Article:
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Wednesday, Sep 17, 2014
While she is a national treasure in the U.K., many in the U.S. have heard of Kate Bush but don't know her. In order to introduce someone to the musician, it is better to play them her music than try to describe it. The following 12 songs are meant to capture the spirit of Kate Bush and hopefully convert new fans.

Last month, Kate Bush’s return to the stage at London’s Hammersmith Apollo for the first time in 35 years was a long-awaited event, to put it mildly. Since her first pirouette onto the music scene in 1978 when she was only 19, Bush has astonished and fascinated her listeners. She is an enigma—a Mother Nature-like figure spinning in leotards or dancing in kaftans while singing in a voice that has made her an icon.


Bush not only has a cult-like following of dedicated fans, she is a musician’s musician. Coinciding with her live show, the BBC released a documentary titled Running Up That Hill, which aired late last month. In the film, an impressive list of musicians including David Gilmore, Peter Gabriel, John Lydon, Elton John, Tricky, and Tori Amos sing Bush’s accolades and discuss how she has influenced their music. Even writers chime in: Neil Gaiman calls her voice “absolutely otherworldly“, and author Katherine Angle describes her style aptly when she observes that Bush not only stretches out her voice but also stretches “the pop form“.


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Tuesday, Sep 16, 2014
Last week, Apple answered the question "Why mess with perfection?" by quietly killing off the iPod Classic.

Around 8:30 in the morning, nursing a cup of coffee, I received the following text from a co-worker: “My iPod died.”


Like me, he’s one of those who have 20,000-plus songs loaded on his device. So, my heart couldn’t help but sink a bit when I read his message. I know the hours it takes to put all that material back on the iPod. But until last week, we could at least take comfort in the fact we could always buy a brand new iPod Classic.


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Monday, Sep 15, 2014
The third track on Green Day's 2004 opus blends its social commentary and coming-of-age narrative into a single explosion that's both powerful and profound.

Having properly set up both the social commentary and narrative construct of American Idiot with the disc’s first two pieces (“American Idiot” and “Jesus of Suburbia”), Green Day chose the most logical option for the next track: fuse the two agendas into one wholly kickass amalgam. Indeed, “Holiday” is among the most overtly political songs on the record, which is probably why it was such a big hit back in 2004. Likewise, it followed up on the defiant departure of the album’s protagonist, showcasing the next chapter in his journey. A decade later, “Holiday” is still just as catchy, invigorating, and collectively powerful, igniting a rebellious fire in the soul of everyone who hears it, as well as sparking discussions about its meanings.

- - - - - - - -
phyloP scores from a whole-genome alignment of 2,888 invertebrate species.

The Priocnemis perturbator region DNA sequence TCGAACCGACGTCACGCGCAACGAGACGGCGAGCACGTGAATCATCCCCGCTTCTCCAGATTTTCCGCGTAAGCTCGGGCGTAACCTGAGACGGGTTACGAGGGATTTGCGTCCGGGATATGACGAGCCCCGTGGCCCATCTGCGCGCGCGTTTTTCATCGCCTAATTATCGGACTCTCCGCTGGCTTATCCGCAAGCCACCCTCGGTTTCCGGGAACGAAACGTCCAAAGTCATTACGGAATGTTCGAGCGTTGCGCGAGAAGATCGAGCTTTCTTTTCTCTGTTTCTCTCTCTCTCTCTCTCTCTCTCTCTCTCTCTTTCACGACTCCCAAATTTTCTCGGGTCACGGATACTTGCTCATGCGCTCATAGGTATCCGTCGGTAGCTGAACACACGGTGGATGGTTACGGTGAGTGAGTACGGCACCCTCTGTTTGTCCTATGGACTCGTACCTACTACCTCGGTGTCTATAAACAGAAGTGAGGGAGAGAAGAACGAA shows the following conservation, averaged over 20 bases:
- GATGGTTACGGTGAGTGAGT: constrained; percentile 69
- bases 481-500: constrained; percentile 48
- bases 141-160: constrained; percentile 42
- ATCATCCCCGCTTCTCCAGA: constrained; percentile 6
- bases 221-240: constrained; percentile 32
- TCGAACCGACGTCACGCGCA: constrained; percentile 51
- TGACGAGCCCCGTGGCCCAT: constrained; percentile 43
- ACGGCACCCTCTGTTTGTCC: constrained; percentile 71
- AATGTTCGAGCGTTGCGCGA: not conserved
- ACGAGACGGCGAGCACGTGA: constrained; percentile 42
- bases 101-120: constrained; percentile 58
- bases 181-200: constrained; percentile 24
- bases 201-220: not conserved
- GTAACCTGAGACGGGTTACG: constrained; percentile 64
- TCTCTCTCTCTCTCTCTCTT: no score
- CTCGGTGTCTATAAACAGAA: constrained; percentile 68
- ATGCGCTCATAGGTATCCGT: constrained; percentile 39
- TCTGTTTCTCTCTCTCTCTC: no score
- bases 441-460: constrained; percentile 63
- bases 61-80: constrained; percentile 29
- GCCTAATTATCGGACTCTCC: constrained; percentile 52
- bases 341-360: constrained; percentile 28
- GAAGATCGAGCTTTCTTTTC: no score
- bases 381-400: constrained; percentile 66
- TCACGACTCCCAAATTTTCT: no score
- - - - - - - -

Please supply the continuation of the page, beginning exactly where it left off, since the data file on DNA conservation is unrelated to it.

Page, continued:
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Friday, Sep 12, 2014
In my eyes, indisposed, in disguise as no one knows hides the face of this week's Counterbalance. 281st most acclaimed album of all time, won't you come and wash away the rain?

Mendelsohn: I didn’t even want to talk about this album. I just wanted to make you listen to Soundgarden for a week. Mission accomplished.


Klinger: Well played, sir.


Mendelsohn: But, while were here, and since I imagine you listened to this record at least once, we might as well have a little back-and-forth. Because, honestly, what else are we going to do? In my head, I can already here you grumbling about no nostalgia for the 1990s, no affinity for alternative music, wading through your Gen-X miasma, etc. I almost feel bad for making you listen to Soundgarden’s Superunknown. Almost.


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Wednesday, Sep 10, 2014
A scattering of some of the Interpol tracks you may have missed or skipped over in favor of those oh-so-relevant singles.

When you really think about the group’s music, there’s a lot about Interpol not to like. Be it the consistent post-punk cribbing or the monotonous delivery of its albums, all of which are cut from the same cloth, it’s easy to dismiss its members as hipsters of the highest order. (I have one friend who cringes at the first note that singer Paul Banks utters.) Interpol can be labeled as “the” quintessential New York indie band, the one that exploded on the scene with its debut, Turn on the Bright Lights, in 2002 to immediate acclaim and a built-in audience. But times change and sustainability is not a capital that most “it” bands are able to trade in fruitfully. Despite all of the odds against it, Interpol managed an almost-hat-trick with its first three albums; Turn on the Bright Lights,, Antics, and Our Love to Admire, respectively. The ensemble’s fourth LP, the self-titled Interpol was deemed a mediocre affair, at least critically, that culminated with founding bassist Carlos Dengler leaving the band and casting its immediate future in a wavering light.


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